In Galicia two out of every ten houses are uninhabited. About 340,500 in total. A good part of them present a dilapidated situation and to give them a new life it would be necessary to undertake reform works. But, according to a report released yesterday by the Galician Federation of Real Estate Companies (Fegein), barely 1.5% is for sale. The employers of the sector warn that it is a “worrying fact”. In a context "of economic aid for rehabilitation like never before", denounces Fegein, the administrations "are not being able to mobilize empty housing."
Two municipalities in the province of Orense have the highest percentage of unoccupied homes. In Porqueira there are 418 empty houses out of a total census of 1,029, 40% of the existing ones have been left without inhabitants.
Castrelo do Val has similar figures, with 38% of its 1,175 unoccupied properties. The situation is, in general, more pressing in rural municipalities than in cities. Even so, cities such as Orense or Lugo present percentages of empty homes that reach 21 and 20.74%, respectively. On the other side are the most populated cities in the Community. In Vigo, the figure falls to 12.94%, while in La Coruña it is 14.24%. It is followed by Santiago with 16.72% of uninhabited dwellings; Pontevedra (17.4%) and Ferrol (19, 55%).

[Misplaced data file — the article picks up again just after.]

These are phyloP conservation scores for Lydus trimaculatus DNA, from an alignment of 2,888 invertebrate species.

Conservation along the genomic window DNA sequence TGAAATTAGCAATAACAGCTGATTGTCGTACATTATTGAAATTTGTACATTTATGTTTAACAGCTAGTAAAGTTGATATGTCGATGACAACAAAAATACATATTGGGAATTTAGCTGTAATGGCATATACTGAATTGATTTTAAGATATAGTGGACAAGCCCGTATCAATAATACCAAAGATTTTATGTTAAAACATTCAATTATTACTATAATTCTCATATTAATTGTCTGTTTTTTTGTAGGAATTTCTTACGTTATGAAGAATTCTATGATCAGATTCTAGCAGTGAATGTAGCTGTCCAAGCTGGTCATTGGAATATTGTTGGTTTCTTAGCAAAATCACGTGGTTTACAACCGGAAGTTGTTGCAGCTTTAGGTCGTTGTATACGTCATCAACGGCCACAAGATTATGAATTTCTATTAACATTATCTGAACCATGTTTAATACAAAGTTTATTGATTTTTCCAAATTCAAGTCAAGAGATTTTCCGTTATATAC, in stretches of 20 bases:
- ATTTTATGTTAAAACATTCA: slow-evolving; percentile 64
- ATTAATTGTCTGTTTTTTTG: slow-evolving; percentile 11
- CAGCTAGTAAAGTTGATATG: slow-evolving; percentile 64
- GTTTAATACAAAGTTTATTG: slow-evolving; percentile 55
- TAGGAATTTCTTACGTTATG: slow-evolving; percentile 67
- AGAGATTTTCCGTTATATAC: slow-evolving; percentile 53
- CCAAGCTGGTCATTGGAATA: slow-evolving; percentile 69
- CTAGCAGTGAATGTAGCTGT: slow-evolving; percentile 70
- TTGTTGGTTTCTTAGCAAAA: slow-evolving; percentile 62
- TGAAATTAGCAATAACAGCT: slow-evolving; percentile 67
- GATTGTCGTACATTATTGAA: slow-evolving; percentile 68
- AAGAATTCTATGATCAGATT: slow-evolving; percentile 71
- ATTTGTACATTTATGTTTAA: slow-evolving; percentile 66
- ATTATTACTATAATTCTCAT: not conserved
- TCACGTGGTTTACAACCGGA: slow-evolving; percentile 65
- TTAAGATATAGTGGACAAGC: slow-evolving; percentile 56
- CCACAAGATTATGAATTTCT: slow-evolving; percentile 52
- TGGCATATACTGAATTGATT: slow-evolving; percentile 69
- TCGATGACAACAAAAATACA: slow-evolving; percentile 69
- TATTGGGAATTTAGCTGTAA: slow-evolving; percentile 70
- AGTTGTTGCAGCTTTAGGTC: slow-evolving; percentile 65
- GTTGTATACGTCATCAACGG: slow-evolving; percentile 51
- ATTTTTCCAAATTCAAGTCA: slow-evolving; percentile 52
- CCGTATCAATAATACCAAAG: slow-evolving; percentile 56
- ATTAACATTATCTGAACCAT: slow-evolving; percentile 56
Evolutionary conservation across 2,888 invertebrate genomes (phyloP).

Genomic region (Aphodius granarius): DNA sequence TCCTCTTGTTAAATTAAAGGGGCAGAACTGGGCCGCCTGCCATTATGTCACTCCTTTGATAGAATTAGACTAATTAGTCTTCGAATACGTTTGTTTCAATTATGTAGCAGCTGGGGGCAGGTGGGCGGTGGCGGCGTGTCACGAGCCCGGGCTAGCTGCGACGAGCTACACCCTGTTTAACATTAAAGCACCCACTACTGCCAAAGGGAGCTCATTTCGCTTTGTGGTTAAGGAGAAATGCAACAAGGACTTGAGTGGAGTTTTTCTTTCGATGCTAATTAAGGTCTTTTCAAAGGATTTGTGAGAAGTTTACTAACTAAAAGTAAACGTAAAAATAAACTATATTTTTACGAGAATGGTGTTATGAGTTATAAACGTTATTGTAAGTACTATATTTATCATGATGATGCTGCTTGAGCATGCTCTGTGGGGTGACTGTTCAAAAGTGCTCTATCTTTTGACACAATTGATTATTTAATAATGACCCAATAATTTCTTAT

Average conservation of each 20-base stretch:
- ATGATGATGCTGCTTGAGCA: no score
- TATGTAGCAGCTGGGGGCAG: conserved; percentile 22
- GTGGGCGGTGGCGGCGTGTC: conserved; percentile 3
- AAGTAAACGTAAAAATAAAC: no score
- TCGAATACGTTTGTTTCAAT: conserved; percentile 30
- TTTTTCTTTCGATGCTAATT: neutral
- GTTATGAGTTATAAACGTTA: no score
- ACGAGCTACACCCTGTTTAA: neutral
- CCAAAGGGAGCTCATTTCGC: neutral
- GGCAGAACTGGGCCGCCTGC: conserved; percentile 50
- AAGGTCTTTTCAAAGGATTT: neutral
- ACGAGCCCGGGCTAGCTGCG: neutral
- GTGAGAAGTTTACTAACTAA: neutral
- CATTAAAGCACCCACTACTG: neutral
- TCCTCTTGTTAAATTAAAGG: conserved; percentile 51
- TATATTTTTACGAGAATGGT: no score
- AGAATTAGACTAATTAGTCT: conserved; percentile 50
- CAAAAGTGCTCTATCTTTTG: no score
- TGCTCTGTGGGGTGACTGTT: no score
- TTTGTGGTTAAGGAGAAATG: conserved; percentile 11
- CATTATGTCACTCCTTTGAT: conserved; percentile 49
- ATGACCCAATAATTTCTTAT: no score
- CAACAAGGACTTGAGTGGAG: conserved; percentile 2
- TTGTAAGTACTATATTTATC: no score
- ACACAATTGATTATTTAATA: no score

Fegein's president, Benito Iglesias, puts Portugal as an example to follow. “Unlike other countries, the growth experienced by the real estate sector in Portugal is not due to the construction of new homes, but due to rehabilitation. Only 19% of the houses sold in 2020 are new, the rest are rehabilitations and reforms, “he indicates, according to Fegein in a press release. In his opinion, the key lies in the speed of obtaining licenses. In the neighboring country they grant it in one or two months, at most. “The waiting time for a municipal building license in Galicia as a whole exceeds 14 months, worsening this year and being unaffordable for many companies due to the high cost passed on to them,” he points out.
Fegein asks the administrations for clear regulations and more agility so as not to lose the opportunity of the European Union funds destined for rehabilitation. «The municipalities are going to have to face a large volume of licenses for reforms and rehabilitation in the coming months and we cannot allow the management of the projects to collapse, and the files cannot be closed. Since if the rehabilitation projects are not closed, the European aid will have to be returned, ”warns the real estate employer. They also censor the possibility of taxing more IBI on empty properties, up to 150%. “It will only generate total and absolute legal insecurity,” they indicate.